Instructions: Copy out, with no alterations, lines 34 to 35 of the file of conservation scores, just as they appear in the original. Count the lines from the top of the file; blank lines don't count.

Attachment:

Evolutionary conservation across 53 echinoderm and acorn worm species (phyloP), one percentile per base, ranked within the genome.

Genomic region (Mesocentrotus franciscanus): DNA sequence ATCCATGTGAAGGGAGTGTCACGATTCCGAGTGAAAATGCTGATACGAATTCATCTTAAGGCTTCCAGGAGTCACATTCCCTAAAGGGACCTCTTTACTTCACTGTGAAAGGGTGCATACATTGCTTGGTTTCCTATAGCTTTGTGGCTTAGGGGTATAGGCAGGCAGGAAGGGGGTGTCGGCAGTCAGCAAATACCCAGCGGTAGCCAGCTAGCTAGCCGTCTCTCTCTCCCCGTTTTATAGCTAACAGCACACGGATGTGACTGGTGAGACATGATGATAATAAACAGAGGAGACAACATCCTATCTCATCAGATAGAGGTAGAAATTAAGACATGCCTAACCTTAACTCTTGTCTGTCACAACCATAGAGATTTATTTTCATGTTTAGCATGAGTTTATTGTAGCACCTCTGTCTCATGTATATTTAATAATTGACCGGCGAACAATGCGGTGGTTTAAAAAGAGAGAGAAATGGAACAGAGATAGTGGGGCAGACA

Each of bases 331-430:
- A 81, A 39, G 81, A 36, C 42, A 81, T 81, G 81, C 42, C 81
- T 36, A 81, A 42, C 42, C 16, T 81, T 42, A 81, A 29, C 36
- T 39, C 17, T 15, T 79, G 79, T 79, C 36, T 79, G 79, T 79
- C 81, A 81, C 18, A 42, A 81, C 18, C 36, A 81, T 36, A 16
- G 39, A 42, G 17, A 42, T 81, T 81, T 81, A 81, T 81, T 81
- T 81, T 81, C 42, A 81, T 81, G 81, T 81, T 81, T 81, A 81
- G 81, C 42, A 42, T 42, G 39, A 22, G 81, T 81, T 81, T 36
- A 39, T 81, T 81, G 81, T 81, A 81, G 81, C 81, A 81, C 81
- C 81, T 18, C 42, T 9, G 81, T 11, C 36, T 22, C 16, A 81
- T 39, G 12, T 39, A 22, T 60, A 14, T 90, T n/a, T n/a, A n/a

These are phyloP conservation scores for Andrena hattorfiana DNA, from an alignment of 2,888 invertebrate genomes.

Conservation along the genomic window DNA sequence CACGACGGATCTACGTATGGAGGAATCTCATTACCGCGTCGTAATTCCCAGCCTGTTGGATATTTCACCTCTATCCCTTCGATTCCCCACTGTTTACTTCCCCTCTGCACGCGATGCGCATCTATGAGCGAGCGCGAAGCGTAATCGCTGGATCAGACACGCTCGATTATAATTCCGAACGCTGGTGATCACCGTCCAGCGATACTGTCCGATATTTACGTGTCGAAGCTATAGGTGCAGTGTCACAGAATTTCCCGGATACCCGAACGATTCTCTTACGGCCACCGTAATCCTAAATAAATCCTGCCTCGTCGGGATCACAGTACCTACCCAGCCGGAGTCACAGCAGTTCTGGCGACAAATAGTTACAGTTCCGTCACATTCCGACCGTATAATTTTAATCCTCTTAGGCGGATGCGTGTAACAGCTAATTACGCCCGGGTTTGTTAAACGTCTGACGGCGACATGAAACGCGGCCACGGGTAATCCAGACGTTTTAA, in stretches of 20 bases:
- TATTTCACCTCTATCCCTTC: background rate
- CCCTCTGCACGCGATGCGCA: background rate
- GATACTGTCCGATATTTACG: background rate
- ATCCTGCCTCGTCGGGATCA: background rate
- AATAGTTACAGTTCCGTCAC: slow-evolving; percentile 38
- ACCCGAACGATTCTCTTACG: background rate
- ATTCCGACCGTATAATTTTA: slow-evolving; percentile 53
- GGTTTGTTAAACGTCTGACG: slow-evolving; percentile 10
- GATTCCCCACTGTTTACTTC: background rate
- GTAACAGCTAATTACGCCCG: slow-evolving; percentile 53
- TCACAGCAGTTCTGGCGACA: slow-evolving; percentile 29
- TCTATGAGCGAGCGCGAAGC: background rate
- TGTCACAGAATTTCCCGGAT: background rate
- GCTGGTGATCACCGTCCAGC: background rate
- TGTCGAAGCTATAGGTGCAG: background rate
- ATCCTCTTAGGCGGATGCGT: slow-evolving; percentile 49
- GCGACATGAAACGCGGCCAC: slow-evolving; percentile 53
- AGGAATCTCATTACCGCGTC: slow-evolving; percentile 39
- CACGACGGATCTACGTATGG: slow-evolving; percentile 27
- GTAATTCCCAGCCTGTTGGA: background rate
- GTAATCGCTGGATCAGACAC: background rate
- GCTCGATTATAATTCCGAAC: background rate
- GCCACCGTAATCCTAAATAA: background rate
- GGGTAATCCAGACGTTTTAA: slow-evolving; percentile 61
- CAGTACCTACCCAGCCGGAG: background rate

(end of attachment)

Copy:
- CACGACGGATCTACGTATGG: slow-evolving; percentile 27
- GTAATTCCCAGCCTGTTGGA: background rate